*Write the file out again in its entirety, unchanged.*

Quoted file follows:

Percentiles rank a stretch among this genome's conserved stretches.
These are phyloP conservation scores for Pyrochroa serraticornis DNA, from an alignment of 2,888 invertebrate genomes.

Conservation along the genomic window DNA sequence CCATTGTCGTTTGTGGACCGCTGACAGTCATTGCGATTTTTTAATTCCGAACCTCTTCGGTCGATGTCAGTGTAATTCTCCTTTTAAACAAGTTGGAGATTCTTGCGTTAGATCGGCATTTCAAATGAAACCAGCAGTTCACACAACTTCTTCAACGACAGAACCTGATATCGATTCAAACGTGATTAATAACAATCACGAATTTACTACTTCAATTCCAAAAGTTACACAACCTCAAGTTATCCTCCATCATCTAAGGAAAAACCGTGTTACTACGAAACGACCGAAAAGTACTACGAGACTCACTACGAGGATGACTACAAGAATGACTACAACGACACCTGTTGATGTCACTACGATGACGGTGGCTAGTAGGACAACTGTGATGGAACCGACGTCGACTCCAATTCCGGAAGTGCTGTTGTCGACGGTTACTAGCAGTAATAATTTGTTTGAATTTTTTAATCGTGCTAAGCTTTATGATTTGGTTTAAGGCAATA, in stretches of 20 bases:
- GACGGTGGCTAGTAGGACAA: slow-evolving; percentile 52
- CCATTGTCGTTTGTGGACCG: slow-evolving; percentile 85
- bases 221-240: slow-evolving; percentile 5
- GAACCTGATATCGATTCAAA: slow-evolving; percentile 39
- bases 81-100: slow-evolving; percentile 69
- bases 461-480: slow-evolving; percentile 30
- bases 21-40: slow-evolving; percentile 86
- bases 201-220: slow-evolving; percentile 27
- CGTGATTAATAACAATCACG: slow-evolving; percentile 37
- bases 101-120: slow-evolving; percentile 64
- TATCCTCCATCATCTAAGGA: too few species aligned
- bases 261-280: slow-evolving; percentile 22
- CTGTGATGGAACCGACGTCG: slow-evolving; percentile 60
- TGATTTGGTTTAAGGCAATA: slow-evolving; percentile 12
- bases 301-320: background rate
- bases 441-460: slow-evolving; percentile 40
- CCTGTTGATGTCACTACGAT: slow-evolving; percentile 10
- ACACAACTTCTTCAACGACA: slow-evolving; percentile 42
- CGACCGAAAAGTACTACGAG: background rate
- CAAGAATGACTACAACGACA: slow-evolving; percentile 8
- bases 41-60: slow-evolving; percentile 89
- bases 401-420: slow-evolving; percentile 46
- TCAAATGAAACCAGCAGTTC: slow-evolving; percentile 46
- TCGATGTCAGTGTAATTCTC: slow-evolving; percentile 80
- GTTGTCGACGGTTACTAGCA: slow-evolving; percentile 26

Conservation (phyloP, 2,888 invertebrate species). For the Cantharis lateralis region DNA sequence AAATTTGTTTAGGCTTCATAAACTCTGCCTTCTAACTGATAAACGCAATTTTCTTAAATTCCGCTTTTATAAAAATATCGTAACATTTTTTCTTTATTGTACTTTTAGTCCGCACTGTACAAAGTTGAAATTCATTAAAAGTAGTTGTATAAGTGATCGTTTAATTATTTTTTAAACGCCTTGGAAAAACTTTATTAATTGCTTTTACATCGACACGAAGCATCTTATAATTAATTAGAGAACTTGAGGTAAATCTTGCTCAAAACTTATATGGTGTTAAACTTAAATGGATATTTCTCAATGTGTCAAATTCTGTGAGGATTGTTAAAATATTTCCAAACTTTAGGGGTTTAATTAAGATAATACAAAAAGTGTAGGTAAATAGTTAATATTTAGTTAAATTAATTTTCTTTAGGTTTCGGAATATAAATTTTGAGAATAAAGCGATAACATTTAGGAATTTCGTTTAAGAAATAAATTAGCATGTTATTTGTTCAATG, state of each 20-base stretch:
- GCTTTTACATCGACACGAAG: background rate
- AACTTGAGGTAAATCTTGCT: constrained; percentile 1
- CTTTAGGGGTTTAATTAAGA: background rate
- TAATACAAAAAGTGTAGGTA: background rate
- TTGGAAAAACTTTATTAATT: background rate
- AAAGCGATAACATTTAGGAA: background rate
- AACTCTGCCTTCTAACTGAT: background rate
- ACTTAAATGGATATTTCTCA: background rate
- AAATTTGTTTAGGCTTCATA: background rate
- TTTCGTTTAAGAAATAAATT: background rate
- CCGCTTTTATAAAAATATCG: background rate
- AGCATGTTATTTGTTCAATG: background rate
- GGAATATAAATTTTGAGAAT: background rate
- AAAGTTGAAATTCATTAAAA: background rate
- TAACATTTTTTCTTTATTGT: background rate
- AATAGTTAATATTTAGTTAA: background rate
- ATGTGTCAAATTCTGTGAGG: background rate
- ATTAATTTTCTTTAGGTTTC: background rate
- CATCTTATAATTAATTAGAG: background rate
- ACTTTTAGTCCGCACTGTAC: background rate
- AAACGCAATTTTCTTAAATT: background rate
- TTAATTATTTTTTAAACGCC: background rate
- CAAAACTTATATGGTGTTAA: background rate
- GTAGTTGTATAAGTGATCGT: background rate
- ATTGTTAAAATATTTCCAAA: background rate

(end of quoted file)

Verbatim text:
Percentiles rank a stretch among this genome's conserved stretches.
These are phyloP conservation scores for Pyrochroa serraticornis DNA, from an alignment of 2,888 invertebrate genomes.

Conservation along the genomic window DNA sequence CCATTGTCGTTTGTGGACCGCTGACAGTCATTGCGATTTTTTAATTCCGAACCTCTTCGGTCGATGTCAGTGTAATTCTCCTTTTAAACAAGTTGGAGATTCTTGCGTTAGATCGGCATTTCAAATGAAACCAGCAGTTCACACAACTTCTTCAACGACAGAACCTGATATCGATTCAAACGTGATTAATAACAATCACGAATTTACTACTTCAATTCCAAAAGTTACACAACCTCAAGTTATCCTCCATCATCTAAGGAAAAACCGTGTTACTACGAAACGACCGAAAAGTACTACGAGACTCACTACGAGGATGACTACAAGAATGACTACAACGACACCTGTTGATGTCACTACGATGACGGTGGCTAGTAGGACAACTGTGATGGAACCGACGTCGACTCCAATTCCGGAAGTGCTGTTGTCGACGGTTACTAGCAGTAATAATTTGTTTGAATTTTTTAATCGTGCTAAGCTTTATGATTTGGTTTAAGGCAATA, in stretches of 20 bases:
- GACGGTGGCTAGTAGGACAA: slow-evolving; percentile 52
- CCATTGTCGTTTGTGGACCG: slow-evolving; percentile 85
- bases 221-240: slow-evolving; percentile 5
- GAACCTGATATCGATTCAAA: slow-evolving; percentile 39
- bases 81-100: slow-evolving; percentile 69
- bases 461-480: slow-evolving; percentile 30
- bases 21-40: slow-evolving; percentile 86
- bases 201-220: slow-evolving; percentile 27
- CGTGATTAATAACAATCACG: slow-evolving; percentile 37
- bases 101-120: slow-evolving; percentile 64
- TATCCTCCATCATCTAAGGA: too few species aligned
- bases 261-280: slow-evolving; percentile 22
- CTGTGATGGAACCGACGTCG: slow-evolving; percentile 60
- TGATTTGGTTTAAGGCAATA: slow-evolving; percentile 12
- bases 301-320: background rate
- bases 441-460: slow-evolving; percentile 40
- CCTGTTGATGTCACTACGAT: slow-evolving; percentile 10
- ACACAACTTCTTCAACGACA: slow-evolving; percentile 42
- CGACCGAAAAGTACTACGAG: background rate
- CAAGAATGACTACAACGACA: slow-evolving; percentile 8
- bases 41-60: slow-evolving; percentile 89
- bases 401-420: slow-evolving; percentile 46
- TCAAATGAAACCAGCAGTTC: slow-evolving; percentile 46
- TCGATGTCAGTGTAATTCTC: slow-evolving; percentile 80
- GTTGTCGACGGTTACTAGCA: slow-evolving; percentile 26

Conservation (phyloP, 2,888 invertebrate species). For the Cantharis lateralis region DNA sequence AAATTTGTTTAGGCTTCATAAACTCTGCCTTCTAACTGATAAACGCAATTTTCTTAAATTCCGCTTTTATAAAAATATCGTAACATTTTTTCTTTATTGTACTTTTAGTCCGCACTGTACAAAGTTGAAATTCATTAAAAGTAGTTGTATAAGTGATCGTTTAATTATTTTTTAAACGCCTTGGAAAAACTTTATTAATTGCTTTTACATCGACACGAAGCATCTTATAATTAATTAGAGAACTTGAGGTAAATCTTGCTCAAAACTTATATGGTGTTAAACTTAAATGGATATTTCTCAATGTGTCAAATTCTGTGAGGATTGTTAAAATATTTCCAAACTTTAGGGGTTTAATTAAGATAATACAAAAAGTGTAGGTAAATAGTTAATATTTAGTTAAATTAATTTTCTTTAGGTTTCGGAATATAAATTTTGAGAATAAAGCGATAACATTTAGGAATTTCGTTTAAGAAATAAATTAGCATGTTATTTGTTCAATG, state of each 20-base stretch:
- GCTTTTACATCGACACGAAG: background rate
- AACTTGAGGTAAATCTTGCT: constrained; percentile 1
- CTTTAGGGGTTTAATTAAGA: background rate
- TAATACAAAAAGTGTAGGTA: background rate
- TTGGAAAAACTTTATTAATT: background rate
- AAAGCGATAACATTTAGGAA: background rate
- AACTCTGCCTTCTAACTGAT: background rate
- ACTTAAATGGATATTTCTCA: background rate
- AAATTTGTTTAGGCTTCATA: background rate
- TTTCGTTTAAGAAATAAATT: background rate
- CCGCTTTTATAAAAATATCG: background rate
- AGCATGTTATTTGTTCAATG: background rate
- GGAATATAAATTTTGAGAAT: background rate
- AAAGTTGAAATTCATTAAAA: background rate
- TAACATTTTTTCTTTATTGT: background rate
- AATAGTTAATATTTAGTTAA: background rate
- ATGTGTCAAATTCTGTGAGG: background rate
- ATTAATTTTCTTTAGGTTTC: background rate
- CATCTTATAATTAATTAGAG: background rate
- ACTTTTAGTCCGCACTGTAC: background rate
- AAACGCAATTTTCTTAAATT: background rate
- TTAATTATTTTTTAAACGCC: background rate
- CAAAACTTATATGGTGTTAA: background rate
- GTAGTTGTATAAGTGATCGT: background rate
- ATTGTTAAAATATTTCCAAA: background rate